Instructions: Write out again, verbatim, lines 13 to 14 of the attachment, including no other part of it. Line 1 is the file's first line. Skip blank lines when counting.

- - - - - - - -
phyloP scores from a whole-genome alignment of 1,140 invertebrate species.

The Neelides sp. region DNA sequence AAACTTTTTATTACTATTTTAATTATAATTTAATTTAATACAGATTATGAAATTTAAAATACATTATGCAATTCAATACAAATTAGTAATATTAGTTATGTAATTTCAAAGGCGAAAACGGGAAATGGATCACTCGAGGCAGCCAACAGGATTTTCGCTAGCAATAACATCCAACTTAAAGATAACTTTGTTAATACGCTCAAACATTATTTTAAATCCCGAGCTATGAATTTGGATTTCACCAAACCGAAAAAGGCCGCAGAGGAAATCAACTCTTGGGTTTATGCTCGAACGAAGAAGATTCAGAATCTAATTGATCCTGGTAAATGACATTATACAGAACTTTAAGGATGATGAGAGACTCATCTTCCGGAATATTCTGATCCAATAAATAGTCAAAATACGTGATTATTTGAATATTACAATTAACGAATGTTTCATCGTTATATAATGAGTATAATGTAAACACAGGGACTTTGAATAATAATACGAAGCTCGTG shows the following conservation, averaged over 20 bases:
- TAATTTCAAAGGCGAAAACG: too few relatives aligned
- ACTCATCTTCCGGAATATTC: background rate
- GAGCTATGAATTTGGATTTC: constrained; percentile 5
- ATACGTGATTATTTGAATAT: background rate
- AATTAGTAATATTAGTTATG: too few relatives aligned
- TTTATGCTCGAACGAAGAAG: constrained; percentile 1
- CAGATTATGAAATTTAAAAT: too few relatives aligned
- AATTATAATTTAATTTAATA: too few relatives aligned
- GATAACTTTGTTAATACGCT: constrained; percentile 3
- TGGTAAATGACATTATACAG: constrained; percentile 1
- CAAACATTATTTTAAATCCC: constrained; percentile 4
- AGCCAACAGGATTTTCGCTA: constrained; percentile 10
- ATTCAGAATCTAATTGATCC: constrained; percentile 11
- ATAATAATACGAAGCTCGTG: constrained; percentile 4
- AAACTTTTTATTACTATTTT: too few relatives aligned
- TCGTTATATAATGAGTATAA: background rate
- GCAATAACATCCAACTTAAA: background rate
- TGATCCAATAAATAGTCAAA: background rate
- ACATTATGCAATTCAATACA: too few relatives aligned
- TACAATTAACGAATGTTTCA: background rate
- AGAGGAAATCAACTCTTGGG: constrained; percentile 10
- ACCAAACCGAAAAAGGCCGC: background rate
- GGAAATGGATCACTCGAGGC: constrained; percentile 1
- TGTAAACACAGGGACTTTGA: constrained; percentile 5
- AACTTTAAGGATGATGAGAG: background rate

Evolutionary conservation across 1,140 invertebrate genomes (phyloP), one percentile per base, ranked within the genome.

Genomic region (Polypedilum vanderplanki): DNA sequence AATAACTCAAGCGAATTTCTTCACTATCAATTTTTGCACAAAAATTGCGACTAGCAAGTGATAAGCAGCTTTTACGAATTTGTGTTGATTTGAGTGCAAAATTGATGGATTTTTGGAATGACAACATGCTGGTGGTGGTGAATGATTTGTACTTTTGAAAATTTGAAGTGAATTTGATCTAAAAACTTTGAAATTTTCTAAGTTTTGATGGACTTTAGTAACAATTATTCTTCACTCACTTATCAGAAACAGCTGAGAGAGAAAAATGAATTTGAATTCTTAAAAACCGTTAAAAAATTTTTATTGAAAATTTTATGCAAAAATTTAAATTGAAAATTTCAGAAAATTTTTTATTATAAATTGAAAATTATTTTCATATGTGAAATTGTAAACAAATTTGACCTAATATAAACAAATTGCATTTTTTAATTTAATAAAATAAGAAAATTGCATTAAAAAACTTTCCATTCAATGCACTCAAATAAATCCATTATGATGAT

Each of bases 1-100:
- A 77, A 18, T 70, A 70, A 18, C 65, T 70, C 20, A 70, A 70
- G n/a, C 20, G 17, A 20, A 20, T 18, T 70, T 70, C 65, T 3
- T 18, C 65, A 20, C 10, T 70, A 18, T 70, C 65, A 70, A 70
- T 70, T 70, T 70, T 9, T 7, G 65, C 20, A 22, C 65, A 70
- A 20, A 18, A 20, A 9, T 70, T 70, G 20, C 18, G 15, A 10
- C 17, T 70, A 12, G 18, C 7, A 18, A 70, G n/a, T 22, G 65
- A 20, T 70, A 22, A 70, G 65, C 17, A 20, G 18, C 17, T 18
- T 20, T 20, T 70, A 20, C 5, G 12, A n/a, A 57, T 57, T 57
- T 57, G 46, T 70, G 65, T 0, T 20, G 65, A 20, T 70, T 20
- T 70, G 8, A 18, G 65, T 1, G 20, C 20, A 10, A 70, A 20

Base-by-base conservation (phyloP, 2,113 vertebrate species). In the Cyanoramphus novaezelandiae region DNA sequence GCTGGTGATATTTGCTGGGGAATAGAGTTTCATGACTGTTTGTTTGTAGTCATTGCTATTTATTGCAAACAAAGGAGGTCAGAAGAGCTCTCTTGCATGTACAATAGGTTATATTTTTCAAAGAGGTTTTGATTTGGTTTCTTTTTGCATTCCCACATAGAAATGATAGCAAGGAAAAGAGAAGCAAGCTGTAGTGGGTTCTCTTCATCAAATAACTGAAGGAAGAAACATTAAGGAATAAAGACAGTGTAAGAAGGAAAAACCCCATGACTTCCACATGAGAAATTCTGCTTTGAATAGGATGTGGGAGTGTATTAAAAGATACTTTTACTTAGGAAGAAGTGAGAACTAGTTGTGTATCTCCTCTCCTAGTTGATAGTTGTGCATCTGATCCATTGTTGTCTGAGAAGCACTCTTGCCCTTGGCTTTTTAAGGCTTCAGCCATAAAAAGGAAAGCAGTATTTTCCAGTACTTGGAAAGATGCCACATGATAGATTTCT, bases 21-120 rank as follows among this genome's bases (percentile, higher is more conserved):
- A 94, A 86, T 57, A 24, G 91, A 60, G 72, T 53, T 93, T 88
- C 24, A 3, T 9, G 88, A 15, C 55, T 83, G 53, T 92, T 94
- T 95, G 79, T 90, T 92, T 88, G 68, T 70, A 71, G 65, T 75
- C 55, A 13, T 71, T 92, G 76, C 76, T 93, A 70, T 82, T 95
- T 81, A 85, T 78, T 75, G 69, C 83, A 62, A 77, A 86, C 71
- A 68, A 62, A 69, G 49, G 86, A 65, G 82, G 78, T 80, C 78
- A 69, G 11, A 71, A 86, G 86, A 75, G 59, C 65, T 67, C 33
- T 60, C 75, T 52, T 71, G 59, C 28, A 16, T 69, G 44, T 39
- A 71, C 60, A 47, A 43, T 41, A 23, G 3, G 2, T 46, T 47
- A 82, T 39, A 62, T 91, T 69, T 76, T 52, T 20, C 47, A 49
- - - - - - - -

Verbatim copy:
- CAAACATTATTTTAAATCCC: constrained; percentile 4
- AGCCAACAGGATTTTCGCTA: constrained; percentile 10